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Novartis India Ltd. Vs. State of West Bengal & Ors. [2008] INSC 2061 (2 December 2008)


IN THE SUPREME COURT OF INDIA CIVIL APPELLATE JURISDICTION CIVIL APPEAL NO. 7011 of 2008 (Arising out of SLP (C) No. 21254 of 2007) Novartis India Ltd. ....

Appellant Versus State of West Bengal and others .... Respondents


1.     Leave granted.

2.     Whether back wages should have been directed to be paid in favour of respondent Nos. 2 to 4 by the Industrial Tribunal as also by the High Court of Calcutta is the question involved in this appeal which arises out of a judgment and order dated 1st August, 2007 whereby and whereunder a 2 Letters Patent Appeal filed by the appellant from a judgment and order dated 11th July, 2003 passed by a learned Single Judge of the High Court was affirmed dismissing the writ petition filed by the appellant herein and questioning the validity of an award dated 10th October, 2002.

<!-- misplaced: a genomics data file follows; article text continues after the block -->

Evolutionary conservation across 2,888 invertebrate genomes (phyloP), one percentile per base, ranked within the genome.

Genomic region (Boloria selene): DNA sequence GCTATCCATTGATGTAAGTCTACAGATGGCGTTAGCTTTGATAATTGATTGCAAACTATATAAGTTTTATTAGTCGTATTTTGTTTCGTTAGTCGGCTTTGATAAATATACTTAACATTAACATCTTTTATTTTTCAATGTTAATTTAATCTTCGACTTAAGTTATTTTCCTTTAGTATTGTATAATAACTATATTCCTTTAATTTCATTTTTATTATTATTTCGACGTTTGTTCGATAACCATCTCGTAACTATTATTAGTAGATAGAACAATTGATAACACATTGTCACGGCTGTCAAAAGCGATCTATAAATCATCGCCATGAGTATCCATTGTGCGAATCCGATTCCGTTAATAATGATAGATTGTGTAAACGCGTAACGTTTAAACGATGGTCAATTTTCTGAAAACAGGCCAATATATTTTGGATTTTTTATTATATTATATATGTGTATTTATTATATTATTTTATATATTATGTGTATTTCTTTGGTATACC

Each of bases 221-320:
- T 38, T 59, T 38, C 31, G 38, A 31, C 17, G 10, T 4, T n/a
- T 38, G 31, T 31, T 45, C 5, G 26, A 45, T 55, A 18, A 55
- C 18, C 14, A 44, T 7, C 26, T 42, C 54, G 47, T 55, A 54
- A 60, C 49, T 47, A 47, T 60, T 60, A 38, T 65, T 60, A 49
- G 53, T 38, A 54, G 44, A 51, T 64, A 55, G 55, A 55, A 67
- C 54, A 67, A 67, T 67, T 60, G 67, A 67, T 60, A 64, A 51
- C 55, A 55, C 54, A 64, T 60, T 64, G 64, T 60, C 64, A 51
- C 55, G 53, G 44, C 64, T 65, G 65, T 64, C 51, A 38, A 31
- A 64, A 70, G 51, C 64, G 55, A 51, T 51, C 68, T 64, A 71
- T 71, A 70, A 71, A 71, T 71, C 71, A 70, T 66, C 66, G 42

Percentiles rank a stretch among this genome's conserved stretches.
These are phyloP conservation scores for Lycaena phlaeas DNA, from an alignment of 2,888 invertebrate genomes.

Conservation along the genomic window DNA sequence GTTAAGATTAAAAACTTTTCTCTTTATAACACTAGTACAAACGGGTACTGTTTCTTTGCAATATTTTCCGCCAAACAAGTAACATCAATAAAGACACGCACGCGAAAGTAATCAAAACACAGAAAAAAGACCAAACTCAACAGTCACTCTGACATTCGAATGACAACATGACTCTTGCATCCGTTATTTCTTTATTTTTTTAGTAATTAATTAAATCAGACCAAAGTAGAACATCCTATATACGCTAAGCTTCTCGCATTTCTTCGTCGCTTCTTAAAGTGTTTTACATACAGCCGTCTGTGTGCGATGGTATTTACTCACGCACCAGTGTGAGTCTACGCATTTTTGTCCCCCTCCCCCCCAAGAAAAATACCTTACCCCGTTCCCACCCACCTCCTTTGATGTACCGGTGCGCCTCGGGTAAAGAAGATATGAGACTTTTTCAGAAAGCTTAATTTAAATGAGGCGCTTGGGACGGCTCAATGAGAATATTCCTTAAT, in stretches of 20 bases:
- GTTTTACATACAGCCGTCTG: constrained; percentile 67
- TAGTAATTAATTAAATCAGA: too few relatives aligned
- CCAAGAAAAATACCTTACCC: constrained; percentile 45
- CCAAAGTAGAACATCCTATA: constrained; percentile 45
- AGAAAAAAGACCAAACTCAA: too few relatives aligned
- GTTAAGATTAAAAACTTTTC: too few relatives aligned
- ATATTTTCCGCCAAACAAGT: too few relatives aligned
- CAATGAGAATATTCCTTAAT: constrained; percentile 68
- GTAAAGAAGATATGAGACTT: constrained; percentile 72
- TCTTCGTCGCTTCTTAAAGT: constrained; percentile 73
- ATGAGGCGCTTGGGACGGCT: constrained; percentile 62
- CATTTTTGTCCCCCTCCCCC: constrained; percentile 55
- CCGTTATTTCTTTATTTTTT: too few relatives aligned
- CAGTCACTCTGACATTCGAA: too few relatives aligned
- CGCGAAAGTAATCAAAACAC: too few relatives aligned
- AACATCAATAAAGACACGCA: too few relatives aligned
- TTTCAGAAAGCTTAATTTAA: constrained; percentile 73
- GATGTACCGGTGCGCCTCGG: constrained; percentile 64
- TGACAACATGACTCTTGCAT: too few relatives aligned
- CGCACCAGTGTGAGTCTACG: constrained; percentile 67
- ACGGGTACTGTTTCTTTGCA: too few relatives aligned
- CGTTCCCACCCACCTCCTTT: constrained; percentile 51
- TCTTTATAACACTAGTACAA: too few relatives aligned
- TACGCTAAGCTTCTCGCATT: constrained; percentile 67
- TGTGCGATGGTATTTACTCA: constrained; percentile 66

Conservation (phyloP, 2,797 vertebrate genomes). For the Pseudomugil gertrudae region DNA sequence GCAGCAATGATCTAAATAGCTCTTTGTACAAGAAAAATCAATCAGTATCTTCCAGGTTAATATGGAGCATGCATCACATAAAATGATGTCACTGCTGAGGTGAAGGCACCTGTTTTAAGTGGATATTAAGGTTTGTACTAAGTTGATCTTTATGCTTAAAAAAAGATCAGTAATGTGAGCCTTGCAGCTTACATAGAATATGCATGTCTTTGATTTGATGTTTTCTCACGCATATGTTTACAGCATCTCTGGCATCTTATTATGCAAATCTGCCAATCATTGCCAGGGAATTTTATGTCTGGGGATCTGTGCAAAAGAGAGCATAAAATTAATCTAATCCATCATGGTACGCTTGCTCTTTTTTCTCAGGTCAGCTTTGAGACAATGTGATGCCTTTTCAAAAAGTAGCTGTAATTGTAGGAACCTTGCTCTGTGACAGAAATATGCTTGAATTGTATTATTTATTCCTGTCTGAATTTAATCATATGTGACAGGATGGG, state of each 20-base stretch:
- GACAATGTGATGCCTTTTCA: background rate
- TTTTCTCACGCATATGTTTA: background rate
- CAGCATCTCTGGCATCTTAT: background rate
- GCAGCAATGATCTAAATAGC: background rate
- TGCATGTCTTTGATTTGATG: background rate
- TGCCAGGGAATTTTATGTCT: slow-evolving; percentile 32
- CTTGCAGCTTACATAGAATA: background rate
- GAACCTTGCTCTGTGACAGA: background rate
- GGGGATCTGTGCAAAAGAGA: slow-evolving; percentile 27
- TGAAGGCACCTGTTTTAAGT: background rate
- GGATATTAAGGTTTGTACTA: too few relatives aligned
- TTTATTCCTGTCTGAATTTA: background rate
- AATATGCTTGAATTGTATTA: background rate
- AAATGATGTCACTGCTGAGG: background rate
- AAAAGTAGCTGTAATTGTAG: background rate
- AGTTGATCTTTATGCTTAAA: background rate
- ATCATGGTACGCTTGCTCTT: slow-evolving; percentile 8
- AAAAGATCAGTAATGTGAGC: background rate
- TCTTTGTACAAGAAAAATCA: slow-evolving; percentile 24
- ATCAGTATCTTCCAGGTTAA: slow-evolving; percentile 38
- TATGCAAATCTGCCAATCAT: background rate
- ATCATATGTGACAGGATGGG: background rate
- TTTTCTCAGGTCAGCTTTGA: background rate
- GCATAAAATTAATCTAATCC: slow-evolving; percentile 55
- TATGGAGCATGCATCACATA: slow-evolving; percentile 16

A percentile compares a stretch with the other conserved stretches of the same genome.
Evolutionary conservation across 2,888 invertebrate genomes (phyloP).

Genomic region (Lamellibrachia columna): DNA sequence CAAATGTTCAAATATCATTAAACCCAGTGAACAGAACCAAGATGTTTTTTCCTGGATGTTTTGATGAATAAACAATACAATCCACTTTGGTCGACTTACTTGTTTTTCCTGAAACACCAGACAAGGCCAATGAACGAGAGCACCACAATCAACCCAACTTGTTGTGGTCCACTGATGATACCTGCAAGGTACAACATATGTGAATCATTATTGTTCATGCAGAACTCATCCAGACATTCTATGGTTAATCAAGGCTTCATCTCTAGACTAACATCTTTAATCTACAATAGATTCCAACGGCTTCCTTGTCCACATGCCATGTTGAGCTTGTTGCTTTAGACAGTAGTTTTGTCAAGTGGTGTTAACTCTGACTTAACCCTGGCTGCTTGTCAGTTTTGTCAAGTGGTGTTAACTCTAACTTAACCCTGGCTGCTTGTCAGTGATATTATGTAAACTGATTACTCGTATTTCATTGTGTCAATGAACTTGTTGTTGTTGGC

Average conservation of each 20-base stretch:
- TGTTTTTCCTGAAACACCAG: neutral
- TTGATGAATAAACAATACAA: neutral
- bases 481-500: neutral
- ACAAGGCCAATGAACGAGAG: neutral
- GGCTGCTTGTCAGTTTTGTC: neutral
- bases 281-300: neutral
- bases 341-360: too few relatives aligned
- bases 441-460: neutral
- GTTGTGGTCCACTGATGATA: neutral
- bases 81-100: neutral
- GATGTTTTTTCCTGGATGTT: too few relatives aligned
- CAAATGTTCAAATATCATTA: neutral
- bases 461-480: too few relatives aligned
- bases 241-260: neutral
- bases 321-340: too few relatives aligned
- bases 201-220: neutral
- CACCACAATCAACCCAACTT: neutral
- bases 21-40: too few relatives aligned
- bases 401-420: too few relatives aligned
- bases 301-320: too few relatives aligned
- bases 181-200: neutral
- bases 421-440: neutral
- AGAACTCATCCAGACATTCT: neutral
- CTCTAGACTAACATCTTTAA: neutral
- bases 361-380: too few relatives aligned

3.     Appellant herein is a successor in interest of a company known as Sandoz (India) Limited. Respondents were appointed as Sales Representatives by the said Santoz (India) Limited. Indisputably in terms of offers of appointment they could be transferred from one place to another.

In October, 1994 respondent Nos. 2 to 4 were transferred to Siwan, Karimganj and Farrukabad respectively. They were allegedly relieved from their duties and were directed to report at the transferred places on or about 17th October, 1994. They filed their representations requesting for withdrawal/ cancellation of their respective orders of transfer.